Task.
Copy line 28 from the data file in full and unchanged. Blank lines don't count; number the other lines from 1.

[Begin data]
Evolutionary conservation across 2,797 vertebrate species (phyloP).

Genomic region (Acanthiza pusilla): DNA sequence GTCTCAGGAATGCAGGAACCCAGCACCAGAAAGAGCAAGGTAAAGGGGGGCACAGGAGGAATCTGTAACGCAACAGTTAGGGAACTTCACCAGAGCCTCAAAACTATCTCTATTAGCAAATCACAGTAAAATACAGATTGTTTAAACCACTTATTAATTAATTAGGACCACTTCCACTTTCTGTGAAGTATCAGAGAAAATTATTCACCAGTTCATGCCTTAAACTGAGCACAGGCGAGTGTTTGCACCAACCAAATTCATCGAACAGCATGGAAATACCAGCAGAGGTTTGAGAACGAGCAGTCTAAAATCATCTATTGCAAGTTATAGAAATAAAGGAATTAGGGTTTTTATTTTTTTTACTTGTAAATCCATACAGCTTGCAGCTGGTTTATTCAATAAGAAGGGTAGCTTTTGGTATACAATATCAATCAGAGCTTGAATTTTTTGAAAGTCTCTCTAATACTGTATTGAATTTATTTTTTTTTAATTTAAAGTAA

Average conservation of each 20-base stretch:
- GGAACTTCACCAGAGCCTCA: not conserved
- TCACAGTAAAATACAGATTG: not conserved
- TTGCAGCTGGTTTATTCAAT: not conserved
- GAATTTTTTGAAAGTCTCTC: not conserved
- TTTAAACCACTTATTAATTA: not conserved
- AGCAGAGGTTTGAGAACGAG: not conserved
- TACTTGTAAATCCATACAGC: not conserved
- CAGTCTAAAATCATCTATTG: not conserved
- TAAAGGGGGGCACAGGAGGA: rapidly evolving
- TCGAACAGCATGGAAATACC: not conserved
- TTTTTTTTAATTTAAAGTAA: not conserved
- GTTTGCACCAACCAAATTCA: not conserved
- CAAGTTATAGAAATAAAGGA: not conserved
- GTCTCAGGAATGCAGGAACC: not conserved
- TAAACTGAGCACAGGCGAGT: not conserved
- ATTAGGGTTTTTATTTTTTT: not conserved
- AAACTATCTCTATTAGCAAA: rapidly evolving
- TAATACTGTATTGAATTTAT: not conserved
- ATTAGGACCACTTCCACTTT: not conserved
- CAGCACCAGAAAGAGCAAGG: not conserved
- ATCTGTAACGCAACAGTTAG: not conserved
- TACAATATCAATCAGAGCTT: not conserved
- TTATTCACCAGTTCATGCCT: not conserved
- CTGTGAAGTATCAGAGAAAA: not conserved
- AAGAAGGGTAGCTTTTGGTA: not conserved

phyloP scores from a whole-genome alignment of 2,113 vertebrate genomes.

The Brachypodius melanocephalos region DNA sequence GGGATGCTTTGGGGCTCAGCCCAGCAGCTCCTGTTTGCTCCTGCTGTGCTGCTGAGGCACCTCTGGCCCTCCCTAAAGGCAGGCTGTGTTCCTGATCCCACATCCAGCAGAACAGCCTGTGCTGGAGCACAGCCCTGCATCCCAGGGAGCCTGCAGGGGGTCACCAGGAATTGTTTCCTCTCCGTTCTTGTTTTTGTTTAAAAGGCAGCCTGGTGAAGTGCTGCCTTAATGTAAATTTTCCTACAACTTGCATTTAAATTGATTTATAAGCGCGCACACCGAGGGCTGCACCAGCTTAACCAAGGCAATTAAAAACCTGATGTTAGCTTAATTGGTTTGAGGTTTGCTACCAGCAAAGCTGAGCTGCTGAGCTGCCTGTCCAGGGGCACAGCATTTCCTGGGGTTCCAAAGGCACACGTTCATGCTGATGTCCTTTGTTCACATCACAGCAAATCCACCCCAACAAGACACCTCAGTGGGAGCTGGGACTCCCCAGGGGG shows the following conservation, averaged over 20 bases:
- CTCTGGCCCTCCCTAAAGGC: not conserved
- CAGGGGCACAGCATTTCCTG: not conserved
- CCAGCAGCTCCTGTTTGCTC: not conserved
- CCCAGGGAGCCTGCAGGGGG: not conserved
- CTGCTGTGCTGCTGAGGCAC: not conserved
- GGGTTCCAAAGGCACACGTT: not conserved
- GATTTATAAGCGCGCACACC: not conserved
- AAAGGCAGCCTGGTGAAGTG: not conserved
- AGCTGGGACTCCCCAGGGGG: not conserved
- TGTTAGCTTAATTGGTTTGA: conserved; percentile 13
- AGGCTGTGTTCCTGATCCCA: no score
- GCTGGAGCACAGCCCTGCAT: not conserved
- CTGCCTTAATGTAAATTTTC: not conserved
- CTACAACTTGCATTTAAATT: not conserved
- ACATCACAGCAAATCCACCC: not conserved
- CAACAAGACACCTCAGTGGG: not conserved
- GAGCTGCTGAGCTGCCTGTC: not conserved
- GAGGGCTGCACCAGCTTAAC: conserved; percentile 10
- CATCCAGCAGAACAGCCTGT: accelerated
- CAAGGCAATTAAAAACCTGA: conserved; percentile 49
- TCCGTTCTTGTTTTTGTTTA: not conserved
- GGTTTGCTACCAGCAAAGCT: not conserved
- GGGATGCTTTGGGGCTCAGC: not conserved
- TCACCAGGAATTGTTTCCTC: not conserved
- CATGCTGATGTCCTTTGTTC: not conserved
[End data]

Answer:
- AAGAAGGGTAGCTTTTGGTA: not conserved